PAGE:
The ratings agency had on Tuesday did caution that pockets of vulnerability remain in banks' exposures to lower-income households and personal loans.
“The household sector accounts for roughly 58% of bank gross loans, about 37% of which is to lower-income borrowers (those earning up to RM5,000 a month).
“Such borrowers often have limited asset buffers to mitigate the risk of default, and while banks' exposures to them tend to be secured, loan-to-value (LTV) ratios can be high, weakening recovery prospects. About 28% of banks' overall home loans have LTV ratios over 80%,” it said.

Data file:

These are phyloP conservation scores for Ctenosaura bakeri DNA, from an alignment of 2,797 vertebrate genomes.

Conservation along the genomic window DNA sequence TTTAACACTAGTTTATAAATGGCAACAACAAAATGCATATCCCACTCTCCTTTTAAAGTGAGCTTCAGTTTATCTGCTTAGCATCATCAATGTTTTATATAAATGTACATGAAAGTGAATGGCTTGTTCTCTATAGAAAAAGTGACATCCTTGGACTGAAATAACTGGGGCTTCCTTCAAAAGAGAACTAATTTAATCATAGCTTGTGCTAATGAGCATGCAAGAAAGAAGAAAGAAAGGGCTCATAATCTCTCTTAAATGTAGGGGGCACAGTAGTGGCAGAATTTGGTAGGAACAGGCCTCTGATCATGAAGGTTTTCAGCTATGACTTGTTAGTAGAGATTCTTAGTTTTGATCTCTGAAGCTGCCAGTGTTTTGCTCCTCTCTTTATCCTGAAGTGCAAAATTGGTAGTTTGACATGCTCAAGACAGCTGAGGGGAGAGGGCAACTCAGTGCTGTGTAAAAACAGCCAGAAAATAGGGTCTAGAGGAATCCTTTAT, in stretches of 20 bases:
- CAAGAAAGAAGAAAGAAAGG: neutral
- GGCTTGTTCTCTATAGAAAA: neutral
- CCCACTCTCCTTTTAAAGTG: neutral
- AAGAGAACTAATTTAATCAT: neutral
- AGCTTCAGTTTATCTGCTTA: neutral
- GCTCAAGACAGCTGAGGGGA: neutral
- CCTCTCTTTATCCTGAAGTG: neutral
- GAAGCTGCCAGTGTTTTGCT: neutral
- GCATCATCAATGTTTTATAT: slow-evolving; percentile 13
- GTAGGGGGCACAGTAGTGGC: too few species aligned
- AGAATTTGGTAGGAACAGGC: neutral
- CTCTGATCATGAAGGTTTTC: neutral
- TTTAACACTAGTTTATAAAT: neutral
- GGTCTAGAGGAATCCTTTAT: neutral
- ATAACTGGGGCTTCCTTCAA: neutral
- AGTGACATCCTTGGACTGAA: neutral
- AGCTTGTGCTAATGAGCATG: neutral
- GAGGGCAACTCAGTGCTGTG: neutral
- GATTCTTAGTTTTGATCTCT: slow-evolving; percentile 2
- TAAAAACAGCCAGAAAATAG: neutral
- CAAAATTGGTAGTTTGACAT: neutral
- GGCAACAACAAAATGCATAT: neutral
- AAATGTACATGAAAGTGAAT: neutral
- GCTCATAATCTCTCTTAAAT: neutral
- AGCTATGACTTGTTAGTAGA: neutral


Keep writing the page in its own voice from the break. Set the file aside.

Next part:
Fitch pointed out household incomes remain key to supporting their debt service capacity and broader economic activity.
“In this respect, unemployment - as a driver of household income - has been resilient in previous economic cycles, and we expect it to remain the case in the near term.
“The banking system's common equity Tier 1 ratio of about 13.5% at end-April 2019 also suggests healthy loss-absorption capacity in the event of potential stress,” it said.
Fitch believes that bank lending standards for households have remained broadly steady since the regulator's tightening measures over 2010-2013.
“We expect this discipline to continue, but we remain watchful for any significant easing in standards that could cause risks to accelerate once more,” it said.
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